Crisologo v. Raon, 20 expounded on the nature of possession required under
Section 14 of P.D. No. 1529, viz:

“It is concerned with lapse of time in the manner and under


conditions laid down by law, namely, that the possession should be in
the concept of an owner, public, peaceful, uninterrupted and adverse.
Possession is open when it is patent, visible, apparent, notorious and
not clandestine. It is continuous when uninterrupted, unbroken and
not intermittent or occasional; exclusive when the adverse possessor
can show exclusive dominion over the land and an appropriation of it
to his own use and benefit; and notorious when it is so conspicuous
that it is generally known and talked of by the public or the people in
the neighborhood. The party who asserts ownership by adverse
possession must prove the presence of the essential elements of
acquisitive prescription.”

20. The aforementioned rule was applied in the case of Republic of the
Philippines v. East Silverlane Realty Development Corporation,21 wherein the Supreme
Court found that the evidence presented by the claimant, particularly tax
declarations and existence of some plants, to prove that he had complied with
the possession required under said law was wanting. Said the Court:

“First, the twelve (12) Tax Declarations covering Area A and the eleven
(11) Tax Declarations covering Area B for a claimed possession of more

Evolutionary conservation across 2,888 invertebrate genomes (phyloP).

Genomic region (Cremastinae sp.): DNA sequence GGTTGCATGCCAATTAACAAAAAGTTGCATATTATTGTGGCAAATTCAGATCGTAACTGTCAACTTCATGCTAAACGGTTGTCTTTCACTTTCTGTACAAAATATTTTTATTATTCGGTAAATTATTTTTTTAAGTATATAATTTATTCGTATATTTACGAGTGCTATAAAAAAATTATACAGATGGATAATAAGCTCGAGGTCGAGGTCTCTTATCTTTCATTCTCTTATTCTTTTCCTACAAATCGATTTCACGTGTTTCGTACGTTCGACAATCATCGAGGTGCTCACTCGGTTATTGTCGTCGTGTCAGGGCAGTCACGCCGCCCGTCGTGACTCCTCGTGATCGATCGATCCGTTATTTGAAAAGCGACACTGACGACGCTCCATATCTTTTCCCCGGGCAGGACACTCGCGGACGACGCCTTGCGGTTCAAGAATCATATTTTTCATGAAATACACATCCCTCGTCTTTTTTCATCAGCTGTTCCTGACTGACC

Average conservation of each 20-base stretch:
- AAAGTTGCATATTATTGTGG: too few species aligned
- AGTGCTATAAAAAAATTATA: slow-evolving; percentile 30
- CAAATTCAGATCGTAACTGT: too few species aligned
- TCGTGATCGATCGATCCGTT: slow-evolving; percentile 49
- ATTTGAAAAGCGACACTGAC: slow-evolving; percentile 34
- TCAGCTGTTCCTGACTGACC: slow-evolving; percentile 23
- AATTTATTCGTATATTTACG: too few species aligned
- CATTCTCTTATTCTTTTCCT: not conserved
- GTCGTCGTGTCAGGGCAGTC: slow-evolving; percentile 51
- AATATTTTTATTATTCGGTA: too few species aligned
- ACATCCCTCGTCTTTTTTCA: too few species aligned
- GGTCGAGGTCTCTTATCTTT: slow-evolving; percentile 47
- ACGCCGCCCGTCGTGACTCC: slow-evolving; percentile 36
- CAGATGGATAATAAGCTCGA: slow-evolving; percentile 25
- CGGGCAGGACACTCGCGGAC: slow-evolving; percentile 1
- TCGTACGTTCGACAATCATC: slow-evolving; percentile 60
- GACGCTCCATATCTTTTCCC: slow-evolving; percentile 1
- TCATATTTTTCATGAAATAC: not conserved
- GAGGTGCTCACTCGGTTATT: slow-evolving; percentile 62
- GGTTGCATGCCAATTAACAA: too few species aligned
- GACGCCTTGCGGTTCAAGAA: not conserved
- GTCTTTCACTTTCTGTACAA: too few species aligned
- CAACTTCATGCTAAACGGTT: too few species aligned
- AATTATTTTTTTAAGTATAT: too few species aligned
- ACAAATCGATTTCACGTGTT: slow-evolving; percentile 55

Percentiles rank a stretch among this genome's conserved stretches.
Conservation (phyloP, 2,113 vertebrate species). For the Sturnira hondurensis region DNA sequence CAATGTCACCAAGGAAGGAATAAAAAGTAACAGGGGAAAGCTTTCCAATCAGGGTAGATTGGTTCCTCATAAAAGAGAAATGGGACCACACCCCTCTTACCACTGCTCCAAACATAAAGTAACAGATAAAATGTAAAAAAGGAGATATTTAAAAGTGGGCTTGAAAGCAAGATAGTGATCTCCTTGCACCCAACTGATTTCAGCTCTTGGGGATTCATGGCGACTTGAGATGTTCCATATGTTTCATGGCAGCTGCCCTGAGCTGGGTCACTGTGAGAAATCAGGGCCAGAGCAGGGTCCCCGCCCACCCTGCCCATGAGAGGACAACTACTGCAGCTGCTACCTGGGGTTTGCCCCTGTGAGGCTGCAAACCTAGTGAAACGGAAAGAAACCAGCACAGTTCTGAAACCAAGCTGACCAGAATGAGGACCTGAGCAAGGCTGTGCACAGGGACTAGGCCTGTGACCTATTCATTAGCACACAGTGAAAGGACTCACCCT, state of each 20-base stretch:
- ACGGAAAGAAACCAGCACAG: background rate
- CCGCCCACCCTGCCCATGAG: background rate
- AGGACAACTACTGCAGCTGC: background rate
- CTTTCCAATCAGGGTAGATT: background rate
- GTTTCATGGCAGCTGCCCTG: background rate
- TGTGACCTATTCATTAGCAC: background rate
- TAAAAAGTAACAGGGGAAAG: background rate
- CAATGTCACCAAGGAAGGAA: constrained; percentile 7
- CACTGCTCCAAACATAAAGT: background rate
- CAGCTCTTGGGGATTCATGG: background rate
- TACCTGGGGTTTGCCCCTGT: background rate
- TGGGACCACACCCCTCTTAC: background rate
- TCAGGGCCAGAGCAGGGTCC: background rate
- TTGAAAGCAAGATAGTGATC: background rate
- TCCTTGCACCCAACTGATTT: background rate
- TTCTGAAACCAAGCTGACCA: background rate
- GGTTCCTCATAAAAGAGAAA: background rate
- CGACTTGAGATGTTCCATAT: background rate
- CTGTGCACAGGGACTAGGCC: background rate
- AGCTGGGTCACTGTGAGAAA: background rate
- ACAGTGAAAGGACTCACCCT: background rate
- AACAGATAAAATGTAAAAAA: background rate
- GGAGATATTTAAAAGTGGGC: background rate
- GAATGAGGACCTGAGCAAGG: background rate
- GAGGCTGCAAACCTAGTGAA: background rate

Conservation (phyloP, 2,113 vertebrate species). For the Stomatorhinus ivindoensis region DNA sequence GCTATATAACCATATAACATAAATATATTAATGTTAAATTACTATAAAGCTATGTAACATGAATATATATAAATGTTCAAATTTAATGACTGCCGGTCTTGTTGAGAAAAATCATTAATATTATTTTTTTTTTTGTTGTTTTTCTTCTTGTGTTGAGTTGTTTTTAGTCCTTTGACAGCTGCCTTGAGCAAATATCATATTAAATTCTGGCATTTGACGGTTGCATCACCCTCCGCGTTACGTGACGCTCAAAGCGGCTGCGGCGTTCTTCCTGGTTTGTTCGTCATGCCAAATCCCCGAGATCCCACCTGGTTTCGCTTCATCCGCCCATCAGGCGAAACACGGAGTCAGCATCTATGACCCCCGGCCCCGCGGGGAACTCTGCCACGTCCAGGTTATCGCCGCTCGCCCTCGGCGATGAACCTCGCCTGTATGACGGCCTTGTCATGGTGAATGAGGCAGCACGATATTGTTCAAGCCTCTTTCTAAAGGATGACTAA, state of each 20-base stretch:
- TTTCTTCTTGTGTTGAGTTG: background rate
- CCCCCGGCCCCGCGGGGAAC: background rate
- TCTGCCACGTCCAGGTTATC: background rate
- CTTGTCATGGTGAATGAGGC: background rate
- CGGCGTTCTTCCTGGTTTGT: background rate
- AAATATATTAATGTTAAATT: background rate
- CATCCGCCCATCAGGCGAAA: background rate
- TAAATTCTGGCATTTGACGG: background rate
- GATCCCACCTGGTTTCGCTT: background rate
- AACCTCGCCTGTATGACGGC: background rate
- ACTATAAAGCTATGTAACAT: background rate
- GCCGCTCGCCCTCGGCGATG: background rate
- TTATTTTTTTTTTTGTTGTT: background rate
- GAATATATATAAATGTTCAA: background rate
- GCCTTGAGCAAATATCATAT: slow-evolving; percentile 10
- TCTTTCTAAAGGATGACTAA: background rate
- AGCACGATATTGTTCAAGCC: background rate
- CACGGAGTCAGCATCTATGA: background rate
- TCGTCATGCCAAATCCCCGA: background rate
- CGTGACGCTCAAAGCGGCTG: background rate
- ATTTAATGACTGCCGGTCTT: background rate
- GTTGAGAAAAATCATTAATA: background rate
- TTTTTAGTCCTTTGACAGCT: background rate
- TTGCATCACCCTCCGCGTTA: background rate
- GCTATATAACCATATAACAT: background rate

than forty-six (46) years (1948-1994) do not qualify as competent evidence
of actual possession and occupation. As this Court ruled in Wee v. Republic
of the Philippines:
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19
Section 24 of Rule 132, Rules of Court.
20
G.R. No. 171068, 05 September 2007.
21
G.R. No. 186961, 20 February 2012.
It bears stressing that petitioner presented only five tax
declarations (for the years 1957, 1961, 1967, 1980 and
1985) for a claimed possession and occupation of more
than 45 years (1945-1993). This type of intermittent and
sporadic assertion of alleged ownership does not prove
open, continuous, exclusive and notorious possession and
occupation. In any event, in the absence of other
competent evidence, tax declarations do not conclusively
establish either possession or declarants right to
registration of title.

xxx

The respondents claim of ownership will not prosper on the basis of the tax
declarations alone. In Cequea v. Bolante, this Court ruled that it is only
when these tax declarations are coupled with proof of actual possession of
the property that they may become the basis of a claim of ownership.

xxx

We are, therefore, constrained to conclude that the mere existence of an


unspecified number of coffee plants, sans any evidence as to who planted
them, when they were planted, whether cultivation or harvesting was made
or what other acts of occupation and ownership were undertaken, is not
sufficient to demonstrate petitioners right to the registration of title in her
favor.”22

21. It is apparent that the present case should suffer the same fate.
Applicant-appellant failed discharge his burden to prove by clear and
convincing evidence that he and his predecessors in interst were in possession
and occupation of the subject lot for more than thirty (30) years and that such
possession and occupation were open, public, peaceful and continuous and
adverse and in the concept of an owner.

22. In seeking to prove that he and his predecessors-in-interest were


in possession and occupation of the subject lot for more than sixty (60 ) years,
he merely presented and offered in evidence twelve (12) tax declarations for the
following years: 1953, 1967, 1974, 1980, 1985, (no date), 1992, 1995, 1998,
2000, 2006, 2008.23 This shows merely an intermittent and sporadic claim of